James Dobson is a senior researcher at Bright Blue.
Last year, on the steps of Downing Street, the Prime Minister railed against the “burning injustices” which prevented people from different minority backgrounds achieving their full potential in Britain.
The speech sparked the beginning of the Prime Minister’s social reform agenda. Today, Bright Blue has launched a new report with 70 recommendations to support this agenda.
Theresa May was right to draw attention to these injustices. The differences in life outcomes because of who you are, rather than what you are do, are stark and wrong.
For instance, individuals from certain ethnic minority backgrounds achieve significantly lower grades at GCSE and A-Level. While, more than half (55 per cent) of lesbian, gay and bisexual young people experience bullying in schools.
In work, there is a 9.4 per cent gap between average pay for male and female full-time workers. There is also a significant pay gap between white workers and workers from black and minority ethnic (BME) backgrounds.
Disabled people face particularly acute problems. The disability employment gap currently stands at 32 percentage points, and has grown by two percentage points since 2010. This is despite the Coalition Government’s aim of halving the gap by 2020.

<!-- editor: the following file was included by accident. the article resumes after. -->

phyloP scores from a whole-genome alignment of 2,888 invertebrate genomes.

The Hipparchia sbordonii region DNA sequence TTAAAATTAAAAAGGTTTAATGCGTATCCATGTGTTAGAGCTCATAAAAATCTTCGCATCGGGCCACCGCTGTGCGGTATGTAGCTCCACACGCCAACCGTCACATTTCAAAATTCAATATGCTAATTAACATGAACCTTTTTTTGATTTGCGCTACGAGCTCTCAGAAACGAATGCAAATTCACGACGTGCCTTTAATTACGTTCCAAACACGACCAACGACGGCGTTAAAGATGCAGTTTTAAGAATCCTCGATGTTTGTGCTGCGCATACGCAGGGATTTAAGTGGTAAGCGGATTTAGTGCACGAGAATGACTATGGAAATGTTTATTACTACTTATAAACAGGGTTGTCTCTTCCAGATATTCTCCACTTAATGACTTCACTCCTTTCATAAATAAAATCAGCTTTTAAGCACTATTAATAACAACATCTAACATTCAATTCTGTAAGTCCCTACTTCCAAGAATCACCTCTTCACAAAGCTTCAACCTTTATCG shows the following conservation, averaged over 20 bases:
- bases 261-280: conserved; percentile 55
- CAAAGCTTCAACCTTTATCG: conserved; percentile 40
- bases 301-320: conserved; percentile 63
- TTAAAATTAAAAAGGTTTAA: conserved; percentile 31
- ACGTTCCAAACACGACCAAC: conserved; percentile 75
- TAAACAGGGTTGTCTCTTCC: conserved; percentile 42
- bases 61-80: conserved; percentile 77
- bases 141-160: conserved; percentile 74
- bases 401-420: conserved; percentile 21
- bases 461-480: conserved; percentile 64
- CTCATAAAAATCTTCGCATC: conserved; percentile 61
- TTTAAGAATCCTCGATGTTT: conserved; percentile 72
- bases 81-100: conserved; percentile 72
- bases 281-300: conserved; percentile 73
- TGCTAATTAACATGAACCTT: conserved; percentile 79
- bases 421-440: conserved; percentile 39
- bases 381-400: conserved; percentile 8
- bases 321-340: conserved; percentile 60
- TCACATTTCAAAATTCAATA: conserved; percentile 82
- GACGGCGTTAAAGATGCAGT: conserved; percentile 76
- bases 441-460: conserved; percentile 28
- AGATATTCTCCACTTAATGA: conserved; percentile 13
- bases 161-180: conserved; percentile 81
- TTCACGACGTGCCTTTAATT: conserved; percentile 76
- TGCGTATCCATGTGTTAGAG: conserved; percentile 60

Now, of course, these differences are not all caused by discrimination. There are multiple causes of low school attainment among students from certain minority backgrounds, for instance. However, there is now substantial evidence that shows discrimination, both overt and subtle, does play a role in holding people back in education, employment and wider society.
Earlier this year, for example, an investigation by the BBC found that a jobseeker with an English-sounding name was offered three times more interviews than an applicant with a Muslim-sounding name. This is despite their CVs containing identical skills and experience. This finding has also been noted in academic studies.
At its best and most inspiring, conservatism is about removing barriers to unleash personal potential. This is why, in the 1980s, working-class voters frequently voted for the Conservative Party under Margaret Thatcher. Discrimination is an unjustified barrier to individual freedom, and thus should be treated seriously and tackled by Conservatives.